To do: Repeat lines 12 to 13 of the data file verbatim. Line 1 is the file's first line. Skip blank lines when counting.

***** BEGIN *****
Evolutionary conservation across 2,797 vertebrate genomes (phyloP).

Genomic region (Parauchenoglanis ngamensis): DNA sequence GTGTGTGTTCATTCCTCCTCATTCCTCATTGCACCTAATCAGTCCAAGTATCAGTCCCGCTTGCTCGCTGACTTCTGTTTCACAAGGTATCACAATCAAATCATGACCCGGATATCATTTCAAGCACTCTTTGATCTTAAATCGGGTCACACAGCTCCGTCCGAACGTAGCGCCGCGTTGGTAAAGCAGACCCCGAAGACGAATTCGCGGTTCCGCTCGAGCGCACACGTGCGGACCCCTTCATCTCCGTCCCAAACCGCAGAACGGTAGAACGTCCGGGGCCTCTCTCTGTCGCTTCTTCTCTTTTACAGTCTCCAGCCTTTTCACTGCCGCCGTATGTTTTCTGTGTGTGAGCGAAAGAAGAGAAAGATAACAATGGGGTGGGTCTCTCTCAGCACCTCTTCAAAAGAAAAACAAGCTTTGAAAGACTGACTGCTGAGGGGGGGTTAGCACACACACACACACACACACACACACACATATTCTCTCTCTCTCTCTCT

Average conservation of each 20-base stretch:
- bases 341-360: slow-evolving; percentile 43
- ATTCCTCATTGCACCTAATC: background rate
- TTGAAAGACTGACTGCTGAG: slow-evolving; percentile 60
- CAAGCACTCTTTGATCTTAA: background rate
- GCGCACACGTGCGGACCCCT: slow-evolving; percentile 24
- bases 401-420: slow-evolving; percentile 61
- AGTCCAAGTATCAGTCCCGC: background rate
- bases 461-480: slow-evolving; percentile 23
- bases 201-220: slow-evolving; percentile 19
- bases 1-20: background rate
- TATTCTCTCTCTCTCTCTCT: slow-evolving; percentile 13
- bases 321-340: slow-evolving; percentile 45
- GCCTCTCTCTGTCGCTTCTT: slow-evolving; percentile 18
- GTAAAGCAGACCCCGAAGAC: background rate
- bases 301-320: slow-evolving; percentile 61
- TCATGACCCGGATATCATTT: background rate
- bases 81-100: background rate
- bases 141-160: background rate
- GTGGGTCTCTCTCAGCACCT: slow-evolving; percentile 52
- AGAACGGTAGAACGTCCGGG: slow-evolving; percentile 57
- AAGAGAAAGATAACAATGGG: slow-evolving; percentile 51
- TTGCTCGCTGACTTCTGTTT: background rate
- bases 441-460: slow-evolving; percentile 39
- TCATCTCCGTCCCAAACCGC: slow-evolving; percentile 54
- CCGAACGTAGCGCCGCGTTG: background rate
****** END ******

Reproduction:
- bases 201-220: slow-evolving; percentile 19
- bases 1-20: background rate